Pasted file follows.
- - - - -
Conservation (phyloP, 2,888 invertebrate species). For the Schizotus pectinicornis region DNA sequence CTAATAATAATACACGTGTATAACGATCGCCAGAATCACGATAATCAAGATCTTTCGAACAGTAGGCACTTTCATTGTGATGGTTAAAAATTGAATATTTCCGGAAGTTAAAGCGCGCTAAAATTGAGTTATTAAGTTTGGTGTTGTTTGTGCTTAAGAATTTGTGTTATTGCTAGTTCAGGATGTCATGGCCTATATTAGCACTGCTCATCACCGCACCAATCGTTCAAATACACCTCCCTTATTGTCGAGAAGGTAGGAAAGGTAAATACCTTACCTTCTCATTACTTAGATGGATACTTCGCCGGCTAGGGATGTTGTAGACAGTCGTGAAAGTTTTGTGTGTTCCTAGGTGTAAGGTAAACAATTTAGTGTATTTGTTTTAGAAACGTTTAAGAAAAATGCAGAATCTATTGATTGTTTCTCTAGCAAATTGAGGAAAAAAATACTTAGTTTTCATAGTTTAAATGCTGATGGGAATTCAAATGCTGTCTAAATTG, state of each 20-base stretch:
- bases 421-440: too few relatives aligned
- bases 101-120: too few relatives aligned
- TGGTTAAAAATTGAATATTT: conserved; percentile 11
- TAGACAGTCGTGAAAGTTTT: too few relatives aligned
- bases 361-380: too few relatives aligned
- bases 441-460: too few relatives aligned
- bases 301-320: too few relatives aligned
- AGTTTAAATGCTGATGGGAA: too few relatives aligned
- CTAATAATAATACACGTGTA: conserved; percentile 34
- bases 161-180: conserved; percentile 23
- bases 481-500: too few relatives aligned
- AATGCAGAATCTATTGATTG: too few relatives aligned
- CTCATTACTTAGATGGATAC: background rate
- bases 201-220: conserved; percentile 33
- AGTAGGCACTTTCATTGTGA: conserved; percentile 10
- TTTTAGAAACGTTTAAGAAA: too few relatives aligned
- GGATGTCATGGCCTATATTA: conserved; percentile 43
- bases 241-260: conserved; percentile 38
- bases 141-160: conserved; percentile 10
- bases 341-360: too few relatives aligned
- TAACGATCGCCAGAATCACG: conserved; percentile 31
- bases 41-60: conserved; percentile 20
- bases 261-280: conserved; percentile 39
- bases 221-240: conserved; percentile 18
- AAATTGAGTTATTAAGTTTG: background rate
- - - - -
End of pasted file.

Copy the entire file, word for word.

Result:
Conservation (phyloP, 2,888 invertebrate species). For the Schizotus pectinicornis region DNA sequence CTAATAATAATACACGTGTATAACGATCGCCAGAATCACGATAATCAAGATCTTTCGAACAGTAGGCACTTTCATTGTGATGGTTAAAAATTGAATATTTCCGGAAGTTAAAGCGCGCTAAAATTGAGTTATTAAGTTTGGTGTTGTTTGTGCTTAAGAATTTGTGTTATTGCTAGTTCAGGATGTCATGGCCTATATTAGCACTGCTCATCACCGCACCAATCGTTCAAATACACCTCCCTTATTGTCGAGAAGGTAGGAAAGGTAAATACCTTACCTTCTCATTACTTAGATGGATACTTCGCCGGCTAGGGATGTTGTAGACAGTCGTGAAAGTTTTGTGTGTTCCTAGGTGTAAGGTAAACAATTTAGTGTATTTGTTTTAGAAACGTTTAAGAAAAATGCAGAATCTATTGATTGTTTCTCTAGCAAATTGAGGAAAAAAATACTTAGTTTTCATAGTTTAAATGCTGATGGGAATTCAAATGCTGTCTAAATTG, state of each 20-base stretch:
- bases 421-440: too few relatives aligned
- bases 101-120: too few relatives aligned
- TGGTTAAAAATTGAATATTT: conserved; percentile 11
- TAGACAGTCGTGAAAGTTTT: too few relatives aligned
- bases 361-380: too few relatives aligned
- bases 441-460: too few relatives aligned
- bases 301-320: too few relatives aligned
- AGTTTAAATGCTGATGGGAA: too few relatives aligned
- CTAATAATAATACACGTGTA: conserved; percentile 34
- bases 161-180: conserved; percentile 23
- bases 481-500: too few relatives aligned
- AATGCAGAATCTATTGATTG: too few relatives aligned
- CTCATTACTTAGATGGATAC: background rate
- bases 201-220: conserved; percentile 33
- AGTAGGCACTTTCATTGTGA: conserved; percentile 10
- TTTTAGAAACGTTTAAGAAA: too few relatives aligned
- GGATGTCATGGCCTATATTA: conserved; percentile 43
- bases 241-260: conserved; percentile 38
- bases 141-160: conserved; percentile 10
- bases 341-360: too few relatives aligned
- TAACGATCGCCAGAATCACG: conserved; percentile 31
- bases 41-60: conserved; percentile 20
- bases 261-280: conserved; percentile 39
- bases 221-240: conserved; percentile 18
- AAATTGAGTTATTAAGTTTG: background rate